Reported on NPR about a week ago: Home Depot has a corporate policy against selling anything to the federal gov’t. They won’t even deliver materials or tools to federal offices or projects. Why? Because any business doing more than (IIRC) $100,000 worth of sales to the US gov’t can be considered a “contractor,” and is subject to all gov’t regulations regarding contractors. Talk about strings.
Since the voucher is not cash or a tax rebate, a school could be construed as “selling” its educational services to the gov’t. 50 students at $2000 a pop… Well, there ya go.
I love the idea of student vouchers, but I must agree with Mr. Green on this one.
All schools should be held accountable for their performance by the people who’s children attend those schools. As for the children with disabilities not having choices, that is just not the case. There are many fine private schools for the deaf, blind, and physically handicapped, and the vouchers should also apply to them. (for you fact-checkers, here is a link to a list of said schools http://privateschool.about.com/cs/schoolsneeds/)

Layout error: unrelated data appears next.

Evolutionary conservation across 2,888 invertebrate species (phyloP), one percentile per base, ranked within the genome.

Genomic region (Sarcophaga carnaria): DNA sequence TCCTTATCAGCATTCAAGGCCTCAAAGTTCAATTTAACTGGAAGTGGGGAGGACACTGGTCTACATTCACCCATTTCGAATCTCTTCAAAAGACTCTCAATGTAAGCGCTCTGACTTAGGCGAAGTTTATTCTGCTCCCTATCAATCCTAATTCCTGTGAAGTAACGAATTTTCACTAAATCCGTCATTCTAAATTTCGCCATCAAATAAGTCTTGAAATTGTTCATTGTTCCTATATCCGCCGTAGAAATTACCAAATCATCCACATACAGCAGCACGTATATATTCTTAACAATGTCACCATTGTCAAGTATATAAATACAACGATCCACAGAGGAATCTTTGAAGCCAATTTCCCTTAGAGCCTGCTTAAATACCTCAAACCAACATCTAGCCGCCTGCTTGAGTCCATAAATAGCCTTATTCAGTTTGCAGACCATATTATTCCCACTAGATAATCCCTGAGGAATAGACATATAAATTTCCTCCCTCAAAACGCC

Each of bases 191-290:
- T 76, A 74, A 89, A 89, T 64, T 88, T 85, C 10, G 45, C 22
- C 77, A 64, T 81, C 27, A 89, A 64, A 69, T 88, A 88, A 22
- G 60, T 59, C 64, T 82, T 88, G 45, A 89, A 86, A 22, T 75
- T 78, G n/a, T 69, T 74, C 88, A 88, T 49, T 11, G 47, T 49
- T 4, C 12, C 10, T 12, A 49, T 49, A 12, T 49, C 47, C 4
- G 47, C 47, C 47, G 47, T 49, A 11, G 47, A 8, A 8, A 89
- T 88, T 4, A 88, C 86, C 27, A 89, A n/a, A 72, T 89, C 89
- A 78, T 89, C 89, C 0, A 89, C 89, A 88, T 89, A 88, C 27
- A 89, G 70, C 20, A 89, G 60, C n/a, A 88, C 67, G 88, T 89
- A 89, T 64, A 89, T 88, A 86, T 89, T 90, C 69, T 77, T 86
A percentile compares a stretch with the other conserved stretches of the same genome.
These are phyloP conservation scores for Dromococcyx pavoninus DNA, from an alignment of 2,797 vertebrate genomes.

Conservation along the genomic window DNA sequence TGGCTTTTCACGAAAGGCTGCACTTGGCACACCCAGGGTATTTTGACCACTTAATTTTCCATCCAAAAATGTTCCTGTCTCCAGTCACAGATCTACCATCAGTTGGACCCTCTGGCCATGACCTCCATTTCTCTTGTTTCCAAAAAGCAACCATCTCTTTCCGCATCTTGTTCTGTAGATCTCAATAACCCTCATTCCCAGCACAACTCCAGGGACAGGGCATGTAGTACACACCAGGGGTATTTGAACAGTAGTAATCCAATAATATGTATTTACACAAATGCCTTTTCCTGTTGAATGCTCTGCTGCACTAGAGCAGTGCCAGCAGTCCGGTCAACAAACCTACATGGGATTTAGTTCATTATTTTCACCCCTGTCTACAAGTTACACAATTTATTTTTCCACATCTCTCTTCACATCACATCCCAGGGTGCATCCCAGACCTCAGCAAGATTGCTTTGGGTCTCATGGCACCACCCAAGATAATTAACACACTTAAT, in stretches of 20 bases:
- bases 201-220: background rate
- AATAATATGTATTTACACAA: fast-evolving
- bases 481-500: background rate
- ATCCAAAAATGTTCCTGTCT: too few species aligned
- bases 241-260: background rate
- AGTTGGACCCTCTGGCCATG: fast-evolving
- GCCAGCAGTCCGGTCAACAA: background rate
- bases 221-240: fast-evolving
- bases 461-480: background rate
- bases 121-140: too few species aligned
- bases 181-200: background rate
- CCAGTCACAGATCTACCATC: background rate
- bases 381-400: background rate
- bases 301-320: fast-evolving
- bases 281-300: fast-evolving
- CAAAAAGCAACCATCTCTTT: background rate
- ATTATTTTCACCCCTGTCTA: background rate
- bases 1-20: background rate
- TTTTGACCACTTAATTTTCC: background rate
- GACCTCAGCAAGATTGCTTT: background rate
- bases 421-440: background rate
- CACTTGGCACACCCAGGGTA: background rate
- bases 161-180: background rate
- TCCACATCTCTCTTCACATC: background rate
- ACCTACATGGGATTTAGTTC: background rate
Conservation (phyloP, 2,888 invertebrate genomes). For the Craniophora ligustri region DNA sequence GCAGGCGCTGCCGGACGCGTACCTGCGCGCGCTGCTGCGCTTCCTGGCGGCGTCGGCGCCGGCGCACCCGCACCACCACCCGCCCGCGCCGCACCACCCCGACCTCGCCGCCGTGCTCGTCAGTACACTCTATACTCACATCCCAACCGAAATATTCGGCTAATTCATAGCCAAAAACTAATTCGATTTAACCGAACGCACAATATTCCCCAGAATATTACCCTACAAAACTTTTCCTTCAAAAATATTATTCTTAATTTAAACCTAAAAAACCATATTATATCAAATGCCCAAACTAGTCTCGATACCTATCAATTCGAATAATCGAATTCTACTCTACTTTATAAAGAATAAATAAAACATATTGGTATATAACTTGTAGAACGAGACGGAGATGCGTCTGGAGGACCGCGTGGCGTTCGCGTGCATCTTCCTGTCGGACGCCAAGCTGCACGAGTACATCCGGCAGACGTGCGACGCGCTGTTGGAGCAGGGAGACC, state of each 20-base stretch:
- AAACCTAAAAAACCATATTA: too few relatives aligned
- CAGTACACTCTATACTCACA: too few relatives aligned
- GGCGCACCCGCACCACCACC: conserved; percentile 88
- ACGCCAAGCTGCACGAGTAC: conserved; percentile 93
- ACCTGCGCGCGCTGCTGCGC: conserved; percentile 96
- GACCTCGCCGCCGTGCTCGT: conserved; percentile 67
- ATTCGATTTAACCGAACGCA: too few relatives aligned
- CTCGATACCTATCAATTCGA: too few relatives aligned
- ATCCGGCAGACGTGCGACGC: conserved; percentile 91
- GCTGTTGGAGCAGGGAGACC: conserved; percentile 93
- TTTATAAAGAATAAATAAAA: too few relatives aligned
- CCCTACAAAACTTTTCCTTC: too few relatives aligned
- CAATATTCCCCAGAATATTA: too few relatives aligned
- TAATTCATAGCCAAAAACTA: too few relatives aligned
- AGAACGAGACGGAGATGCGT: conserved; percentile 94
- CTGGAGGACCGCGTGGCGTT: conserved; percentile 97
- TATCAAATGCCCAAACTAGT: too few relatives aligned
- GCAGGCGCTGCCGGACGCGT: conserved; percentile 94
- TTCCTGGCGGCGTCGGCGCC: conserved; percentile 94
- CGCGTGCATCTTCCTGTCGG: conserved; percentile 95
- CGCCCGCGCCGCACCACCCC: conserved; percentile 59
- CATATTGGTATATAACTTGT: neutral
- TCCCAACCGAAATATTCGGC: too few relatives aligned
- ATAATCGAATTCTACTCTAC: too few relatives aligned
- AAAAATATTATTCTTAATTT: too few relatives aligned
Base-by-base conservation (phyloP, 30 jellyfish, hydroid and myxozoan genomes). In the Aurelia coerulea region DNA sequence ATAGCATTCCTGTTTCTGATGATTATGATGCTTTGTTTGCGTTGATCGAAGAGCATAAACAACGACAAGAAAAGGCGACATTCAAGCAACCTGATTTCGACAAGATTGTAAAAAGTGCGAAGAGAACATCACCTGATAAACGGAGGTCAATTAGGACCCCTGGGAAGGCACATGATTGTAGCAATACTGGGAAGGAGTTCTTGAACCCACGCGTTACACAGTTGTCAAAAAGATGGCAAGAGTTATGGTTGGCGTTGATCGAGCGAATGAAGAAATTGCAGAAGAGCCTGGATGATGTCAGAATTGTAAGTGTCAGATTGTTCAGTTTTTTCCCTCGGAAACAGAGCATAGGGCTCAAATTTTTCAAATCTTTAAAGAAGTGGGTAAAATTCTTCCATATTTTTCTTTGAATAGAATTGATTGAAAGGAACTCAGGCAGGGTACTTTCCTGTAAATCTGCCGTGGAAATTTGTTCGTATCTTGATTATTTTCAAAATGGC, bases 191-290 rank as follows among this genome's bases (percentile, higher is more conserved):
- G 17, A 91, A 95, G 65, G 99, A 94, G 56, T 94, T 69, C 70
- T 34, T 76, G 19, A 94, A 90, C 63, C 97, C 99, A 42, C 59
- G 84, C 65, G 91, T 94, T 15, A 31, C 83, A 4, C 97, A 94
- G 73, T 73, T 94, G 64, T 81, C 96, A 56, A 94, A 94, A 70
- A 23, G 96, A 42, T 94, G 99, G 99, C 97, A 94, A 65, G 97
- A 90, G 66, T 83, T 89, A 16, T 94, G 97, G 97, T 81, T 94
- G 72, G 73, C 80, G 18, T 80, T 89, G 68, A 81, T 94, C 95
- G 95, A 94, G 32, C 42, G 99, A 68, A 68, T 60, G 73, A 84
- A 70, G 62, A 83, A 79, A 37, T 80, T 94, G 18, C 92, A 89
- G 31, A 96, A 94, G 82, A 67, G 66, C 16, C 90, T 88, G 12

Private schools have more accountability than Public schools because the parents can take their kids out if they are not being taught, so that argument doesn’t wash. And the reason that schools never seem to have enough money is because they waste so much of what they are given on programs that have nothing to do with reading, writing and arithmetic.
Oh, does anyone know whether the vouchers apply to home-schoolers?
Very good posts, one horrible thing left out: The Left, ACLU, American Way, etc., etc., etc., backed by the teachers unions will sue the hell out of these little schools. They will demand that PC history, Black this, Hispanic that be taught. They will further demand sex education, THEIR brand of same, abortion counselling, etc., and will parade a black “victim” of something or other before the TV cameras before launching a multi-million dollar band of lawyers at these schools.
No matter how you slice it the little private schools will be ruined if they allow themselves into this.
The Left never gives up. It ain’t about the kids, it’s about lining up at the tax dollar trough, and God help anyone who gets in line ahead of them
You’ve got the gist…take the king’s coin, dance to the king’s tune.